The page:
What is particularly troubling about this innocent “Escapade Medley,” however, is how it so starkly contrasts with Jackson’s more sexualized image. The “Escapade” stage set was obviously created with a childlike vision in mind. In fact, many audience camera pans to capture children cheerfully singing along to Jackson songs throughout her show. The cameras don’t, however, focus on these same children -- with either mommy or daddy’s hands covering their eyes -- while Jackson is singing her overtly naughty stuff.

So who is Jackson trying to be, and which is her real audience? Is she “fun for the whole family,” a singing sex bomb, or more uncomfortably, a muddy mixture of each? Based solely upon this DVD, it’s hard to tell. Certainly, she’s not as weird as her brother Michael. (But then again, who is?) Nevertheless, she’s certainly quite conflicted, much like her older brother. Michael, as everybody knows, wants to be accepted as the King of Pop and a musical Mr. Rogers, all at the same time. (And that doesn’t even take into account his alleged sexual activities with young boys, which is a whole other matter.) The bottom line is that eventually an artist – such as Janet Jackson -- needs to make a choice: Either sing for the big kids, or simplify your art for the kiddies. But please don’t try and do both of these conflicting tasks at the same time, because that’s just too dang schizophrenic.

On a visual vs. sonic level, Janet Jackson will always be easier on the eyes than the ears. Her mere wisp of a voice is just not the kind of instrument that will ever impress too many purely musical people. Furthermore, her band is practically invisible throughout this DVD presentation. In between “What About” and “Rhythm Nation,” her guitarist, bassist and percussion section are allowed to perform a brief instrumental break. They are not introduced by name, however, which is the least one can expect from such a spotlight segment. Instead, it’s obvious that this instrumental interlude is nothing more than a break intended only for costume and stage set changes. In other words, it’s a concert time-killer.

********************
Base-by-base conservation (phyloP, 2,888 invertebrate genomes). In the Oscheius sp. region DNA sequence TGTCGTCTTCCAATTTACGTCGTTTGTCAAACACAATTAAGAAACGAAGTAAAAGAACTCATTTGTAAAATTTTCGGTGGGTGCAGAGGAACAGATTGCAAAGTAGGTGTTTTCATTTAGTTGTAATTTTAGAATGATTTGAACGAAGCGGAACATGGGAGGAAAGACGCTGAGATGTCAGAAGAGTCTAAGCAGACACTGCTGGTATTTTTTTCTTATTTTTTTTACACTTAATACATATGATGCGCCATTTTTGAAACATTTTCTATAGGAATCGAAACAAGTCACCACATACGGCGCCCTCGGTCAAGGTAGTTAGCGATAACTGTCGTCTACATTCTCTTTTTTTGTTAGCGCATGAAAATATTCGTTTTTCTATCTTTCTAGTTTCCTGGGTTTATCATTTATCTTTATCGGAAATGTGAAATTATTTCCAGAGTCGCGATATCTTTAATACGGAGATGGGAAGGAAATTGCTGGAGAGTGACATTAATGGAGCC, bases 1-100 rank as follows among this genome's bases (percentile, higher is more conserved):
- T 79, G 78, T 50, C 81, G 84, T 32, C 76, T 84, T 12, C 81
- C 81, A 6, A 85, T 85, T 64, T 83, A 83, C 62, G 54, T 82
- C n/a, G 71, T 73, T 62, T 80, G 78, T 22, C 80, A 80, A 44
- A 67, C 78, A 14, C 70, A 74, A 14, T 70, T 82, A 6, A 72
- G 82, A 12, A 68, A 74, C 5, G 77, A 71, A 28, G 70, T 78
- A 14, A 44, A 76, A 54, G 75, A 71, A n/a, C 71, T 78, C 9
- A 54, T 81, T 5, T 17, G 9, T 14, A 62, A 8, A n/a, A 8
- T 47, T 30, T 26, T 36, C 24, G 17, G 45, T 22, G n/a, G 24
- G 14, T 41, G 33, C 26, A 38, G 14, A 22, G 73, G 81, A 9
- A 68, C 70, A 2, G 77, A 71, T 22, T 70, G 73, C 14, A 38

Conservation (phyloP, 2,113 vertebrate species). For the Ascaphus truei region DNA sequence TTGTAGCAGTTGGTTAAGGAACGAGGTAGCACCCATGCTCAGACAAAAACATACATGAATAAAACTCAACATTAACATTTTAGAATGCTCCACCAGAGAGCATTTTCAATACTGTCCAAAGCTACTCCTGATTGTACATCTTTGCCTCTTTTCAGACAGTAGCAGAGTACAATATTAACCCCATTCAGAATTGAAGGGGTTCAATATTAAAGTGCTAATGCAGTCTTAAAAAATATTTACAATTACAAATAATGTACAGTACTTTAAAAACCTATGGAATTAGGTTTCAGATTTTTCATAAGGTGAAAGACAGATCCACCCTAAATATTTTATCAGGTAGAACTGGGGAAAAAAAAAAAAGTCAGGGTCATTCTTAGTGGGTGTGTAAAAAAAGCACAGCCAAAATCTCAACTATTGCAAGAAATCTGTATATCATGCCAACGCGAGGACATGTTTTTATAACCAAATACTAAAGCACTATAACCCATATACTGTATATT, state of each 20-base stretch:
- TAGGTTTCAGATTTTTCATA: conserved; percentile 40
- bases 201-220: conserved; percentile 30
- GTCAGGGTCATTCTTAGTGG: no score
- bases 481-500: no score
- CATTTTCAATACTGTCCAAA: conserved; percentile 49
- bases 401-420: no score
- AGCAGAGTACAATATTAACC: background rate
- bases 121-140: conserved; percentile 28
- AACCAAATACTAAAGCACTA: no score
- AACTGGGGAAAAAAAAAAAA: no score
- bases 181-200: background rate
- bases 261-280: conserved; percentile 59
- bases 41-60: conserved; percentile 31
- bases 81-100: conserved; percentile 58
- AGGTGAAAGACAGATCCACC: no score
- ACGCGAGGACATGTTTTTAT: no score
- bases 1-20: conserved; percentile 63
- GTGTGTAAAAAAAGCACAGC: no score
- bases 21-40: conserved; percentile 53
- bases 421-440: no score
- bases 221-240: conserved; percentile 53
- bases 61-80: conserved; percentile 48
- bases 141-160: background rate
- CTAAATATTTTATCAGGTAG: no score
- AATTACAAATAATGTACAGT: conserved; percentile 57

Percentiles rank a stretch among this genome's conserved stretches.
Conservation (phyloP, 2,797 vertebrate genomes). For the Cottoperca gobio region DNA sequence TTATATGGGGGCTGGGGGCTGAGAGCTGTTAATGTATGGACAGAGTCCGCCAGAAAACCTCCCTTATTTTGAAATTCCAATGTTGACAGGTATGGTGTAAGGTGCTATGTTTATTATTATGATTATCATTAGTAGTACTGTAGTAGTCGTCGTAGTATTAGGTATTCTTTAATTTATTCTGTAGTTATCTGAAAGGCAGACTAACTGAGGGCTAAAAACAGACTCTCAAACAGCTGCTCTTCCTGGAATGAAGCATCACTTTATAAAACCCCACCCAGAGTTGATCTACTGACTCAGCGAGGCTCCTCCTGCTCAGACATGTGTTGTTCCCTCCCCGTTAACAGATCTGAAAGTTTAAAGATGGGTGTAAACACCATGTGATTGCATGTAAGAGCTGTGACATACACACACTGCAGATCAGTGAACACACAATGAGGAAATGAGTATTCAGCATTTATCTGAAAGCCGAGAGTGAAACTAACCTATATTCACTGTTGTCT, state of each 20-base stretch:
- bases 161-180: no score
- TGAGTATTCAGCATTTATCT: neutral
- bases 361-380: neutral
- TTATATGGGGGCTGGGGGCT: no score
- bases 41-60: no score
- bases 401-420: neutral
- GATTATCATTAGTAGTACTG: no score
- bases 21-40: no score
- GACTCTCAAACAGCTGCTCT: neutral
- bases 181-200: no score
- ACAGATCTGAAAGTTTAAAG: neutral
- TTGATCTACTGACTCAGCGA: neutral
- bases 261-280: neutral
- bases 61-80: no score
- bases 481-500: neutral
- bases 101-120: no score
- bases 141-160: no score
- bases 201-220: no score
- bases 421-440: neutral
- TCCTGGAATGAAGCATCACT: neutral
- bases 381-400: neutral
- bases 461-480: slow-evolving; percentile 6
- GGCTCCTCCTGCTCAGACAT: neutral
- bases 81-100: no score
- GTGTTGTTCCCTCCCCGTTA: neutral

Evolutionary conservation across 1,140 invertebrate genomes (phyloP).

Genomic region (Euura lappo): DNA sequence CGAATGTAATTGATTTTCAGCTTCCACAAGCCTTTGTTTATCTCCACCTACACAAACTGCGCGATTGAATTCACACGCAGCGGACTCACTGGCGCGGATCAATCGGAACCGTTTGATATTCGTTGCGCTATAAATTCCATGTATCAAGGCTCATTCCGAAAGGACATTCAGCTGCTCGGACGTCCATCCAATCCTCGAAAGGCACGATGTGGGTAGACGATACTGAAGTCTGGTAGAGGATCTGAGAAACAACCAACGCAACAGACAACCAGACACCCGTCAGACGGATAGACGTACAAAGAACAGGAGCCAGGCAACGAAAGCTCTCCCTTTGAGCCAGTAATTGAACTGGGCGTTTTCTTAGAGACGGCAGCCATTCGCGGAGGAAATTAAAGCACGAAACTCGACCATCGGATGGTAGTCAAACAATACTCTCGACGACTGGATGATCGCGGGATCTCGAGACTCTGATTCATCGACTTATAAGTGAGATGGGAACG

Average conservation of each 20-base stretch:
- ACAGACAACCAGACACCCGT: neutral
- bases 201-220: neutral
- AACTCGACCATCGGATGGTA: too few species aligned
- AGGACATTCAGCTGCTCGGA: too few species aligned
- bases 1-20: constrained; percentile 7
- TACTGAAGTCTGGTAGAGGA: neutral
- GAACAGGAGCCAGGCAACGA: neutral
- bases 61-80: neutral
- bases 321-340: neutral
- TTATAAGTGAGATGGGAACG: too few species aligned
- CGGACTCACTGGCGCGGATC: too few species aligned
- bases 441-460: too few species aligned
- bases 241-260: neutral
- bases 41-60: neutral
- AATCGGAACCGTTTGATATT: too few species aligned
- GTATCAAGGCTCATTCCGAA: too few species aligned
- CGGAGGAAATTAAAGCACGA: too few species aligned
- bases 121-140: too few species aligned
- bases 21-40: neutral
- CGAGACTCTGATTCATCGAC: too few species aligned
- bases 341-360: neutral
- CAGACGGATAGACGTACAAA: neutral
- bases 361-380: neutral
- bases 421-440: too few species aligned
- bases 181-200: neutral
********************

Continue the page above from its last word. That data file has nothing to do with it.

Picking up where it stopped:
If you’re seeking insightful extras from this package, I’m afraid you’ll be disappointed. Except for a filmography and discography, there isn’t a whole lot of new information contained here. A documentary about Jackson’s choreographers would have been of great value to this package, for instance. There’s a lot of complicated movement going on during this show, so it must have been a giant job to pull it all together. Secondly, since the extravagant set design for the “Escapade Medley” outdoes even Rose Parade float construction in many places, a little more information about how it was achieved would have been equally helpful to the viewer. But frankly, the packaging of this DVD screams “budget release.”

Above all else, Janet Jackson is a fine dancer. Let’s face it: There are a lot of people making dance music these days, but few artists can step to the beat nearly as well as does Jackson. (Maybe it’s in the genes, I don’t know.) Nevertheless, such smooth moves make this DVD an entertaining throwback to the days when actors and actresses were expected to know how to sing and dance, as well as act. And when you add in the imaginative costumes of her fellow dancers, “The Velvet Rope Tour” amounts to a real visual treat in many ways.

However, such visual excesses underline the fact that Jackson can’t carry a show on her musical merit alone. One cringes at the mental picture of Jackson with just a microphone in her hand, because such a circumstance would give her just enough (velvet) rope to hang herself.